Oregon Medicaid Program to End HCV Treatment Rationing in 2019

Allison Inserro

Patients with the hepatitis C virus (HCV) who are on Medicaid in Oregon can expect to receive curative treatment in 2019 without having to wait for liver damage to set in. Despite having the highest rate of HCV mortality, per capita, in the country, the state’s Medicaid program had been rationing the drugs, which cost thousands of dollars.

Pharmaceutical company Gilead Sciences had charged $84,000 for a 12-week treatment of Sovaldi, and it priced another drug, Harvoni, at $94,500. However, Gilead will release a generic version of Harvoni next month, pricing it at $24,000.

It's estimated about 100,000 Oregonians have been infected with the virus and more than 500 die every year, PBS has reported.

The problem was made worse by opioid use disorder, which led to a 20% rise in new infections from 2015 to 2016.

The Oregon Health Authority has estimated that about half of those infected don’t know it. About a quarter of the state’s population is covered by the Oregon Health Plan. The state plans to end the rationing in March 2019, allowing the treatment before patients sustain liver damage.

Providing the drug to everyone with hepatitis C would have likely bankrupted the Oregon Health Plan and led to unaffordable premiums, health officials told the Associated Press.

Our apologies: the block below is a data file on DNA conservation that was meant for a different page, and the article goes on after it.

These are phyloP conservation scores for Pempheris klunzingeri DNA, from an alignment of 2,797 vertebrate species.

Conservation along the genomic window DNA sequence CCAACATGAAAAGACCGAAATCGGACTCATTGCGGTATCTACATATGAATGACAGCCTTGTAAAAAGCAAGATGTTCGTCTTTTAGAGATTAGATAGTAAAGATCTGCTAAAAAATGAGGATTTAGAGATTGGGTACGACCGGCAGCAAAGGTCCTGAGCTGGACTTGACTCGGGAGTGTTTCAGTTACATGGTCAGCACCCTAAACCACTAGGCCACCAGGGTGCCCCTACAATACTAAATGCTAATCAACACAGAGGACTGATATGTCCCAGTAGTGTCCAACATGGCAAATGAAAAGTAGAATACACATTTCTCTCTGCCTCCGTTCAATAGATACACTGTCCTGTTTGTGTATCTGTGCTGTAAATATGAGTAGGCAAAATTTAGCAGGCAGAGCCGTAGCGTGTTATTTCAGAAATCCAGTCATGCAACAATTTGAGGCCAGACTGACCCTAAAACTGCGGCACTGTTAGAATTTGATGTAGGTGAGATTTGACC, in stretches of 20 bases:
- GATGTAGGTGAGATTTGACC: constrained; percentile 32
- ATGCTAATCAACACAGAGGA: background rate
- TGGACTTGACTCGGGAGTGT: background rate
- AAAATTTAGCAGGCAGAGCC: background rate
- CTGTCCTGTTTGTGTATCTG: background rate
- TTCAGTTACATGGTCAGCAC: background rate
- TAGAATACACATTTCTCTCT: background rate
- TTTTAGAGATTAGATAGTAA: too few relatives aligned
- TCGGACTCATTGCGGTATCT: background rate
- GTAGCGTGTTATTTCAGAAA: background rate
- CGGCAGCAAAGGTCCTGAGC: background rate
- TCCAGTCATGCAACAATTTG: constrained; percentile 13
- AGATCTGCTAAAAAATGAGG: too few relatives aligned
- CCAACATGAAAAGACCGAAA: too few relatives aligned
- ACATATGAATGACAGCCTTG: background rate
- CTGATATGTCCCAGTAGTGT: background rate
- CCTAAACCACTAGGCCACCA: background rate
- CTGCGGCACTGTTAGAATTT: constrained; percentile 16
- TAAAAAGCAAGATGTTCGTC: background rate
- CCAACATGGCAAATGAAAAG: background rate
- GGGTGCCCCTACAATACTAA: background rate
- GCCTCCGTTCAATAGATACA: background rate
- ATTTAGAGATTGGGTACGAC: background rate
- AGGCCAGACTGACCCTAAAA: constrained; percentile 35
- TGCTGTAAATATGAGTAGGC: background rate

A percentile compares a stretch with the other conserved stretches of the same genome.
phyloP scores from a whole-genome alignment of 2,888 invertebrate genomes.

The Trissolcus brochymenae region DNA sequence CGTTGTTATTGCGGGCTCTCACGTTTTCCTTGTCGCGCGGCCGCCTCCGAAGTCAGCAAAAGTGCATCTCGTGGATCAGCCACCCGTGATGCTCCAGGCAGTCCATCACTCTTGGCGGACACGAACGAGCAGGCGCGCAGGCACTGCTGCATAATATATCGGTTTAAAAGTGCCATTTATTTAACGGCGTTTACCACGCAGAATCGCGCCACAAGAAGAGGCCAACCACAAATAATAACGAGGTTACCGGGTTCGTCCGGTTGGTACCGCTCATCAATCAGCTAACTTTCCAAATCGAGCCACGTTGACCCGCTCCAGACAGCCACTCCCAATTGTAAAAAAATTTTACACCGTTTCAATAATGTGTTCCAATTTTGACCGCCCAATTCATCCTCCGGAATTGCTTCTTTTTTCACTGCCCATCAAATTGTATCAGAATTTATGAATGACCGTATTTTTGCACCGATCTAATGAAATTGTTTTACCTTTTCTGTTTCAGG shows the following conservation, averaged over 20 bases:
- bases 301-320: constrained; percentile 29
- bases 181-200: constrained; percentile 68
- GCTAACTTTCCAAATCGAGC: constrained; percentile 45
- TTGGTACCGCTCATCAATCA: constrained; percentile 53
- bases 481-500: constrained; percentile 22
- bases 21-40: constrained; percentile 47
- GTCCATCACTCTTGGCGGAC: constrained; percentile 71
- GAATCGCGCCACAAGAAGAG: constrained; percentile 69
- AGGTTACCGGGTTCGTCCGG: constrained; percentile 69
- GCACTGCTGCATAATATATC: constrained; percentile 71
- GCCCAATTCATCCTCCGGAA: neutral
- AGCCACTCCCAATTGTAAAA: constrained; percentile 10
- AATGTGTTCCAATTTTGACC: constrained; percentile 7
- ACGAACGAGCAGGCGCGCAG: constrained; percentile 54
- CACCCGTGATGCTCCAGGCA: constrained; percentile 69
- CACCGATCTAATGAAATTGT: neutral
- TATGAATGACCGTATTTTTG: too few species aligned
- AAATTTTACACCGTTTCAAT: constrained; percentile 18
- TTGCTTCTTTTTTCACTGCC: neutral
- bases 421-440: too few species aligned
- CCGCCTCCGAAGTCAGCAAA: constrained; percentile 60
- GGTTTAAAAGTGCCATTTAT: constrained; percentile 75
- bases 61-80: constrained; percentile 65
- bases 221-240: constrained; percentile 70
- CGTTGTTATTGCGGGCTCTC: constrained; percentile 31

“It was a complete bank-breaker. There was no way individual insurance plans or governments could afford the pill where it was priced,” said Jennifer Lind, CEO of Jackson Care Connect, a provider of Oregon Health Plan coverage.

Falling prices due to generics will allow more people to get treatment, said Josh Balloch, vice president of government affairs for AllCare Health, another provider of Oregon Health Plan coverage.

Last year, researchers writing in a study published in The American Journal of Managed Care® (AJMC®) called for a national strategy to eradicate HCV from the United States regardless of payer status.

They found that restricting HCV treatment for Medicaid beneficiaries based on one’s state of residence is flawed, and leads to suboptimal treatment outcomes, high patient burden, and excess costs. It also worsens health disparities.

Treating everyone without restriction would lead to a $3.8 billion overall savings in healthcare costs, the authors wrote.

Sustained virologic response rates were 95.9% when everyone is treated, compared with 75.2% under Medicaid restrictions, and there were improved clinical outcomes, including:
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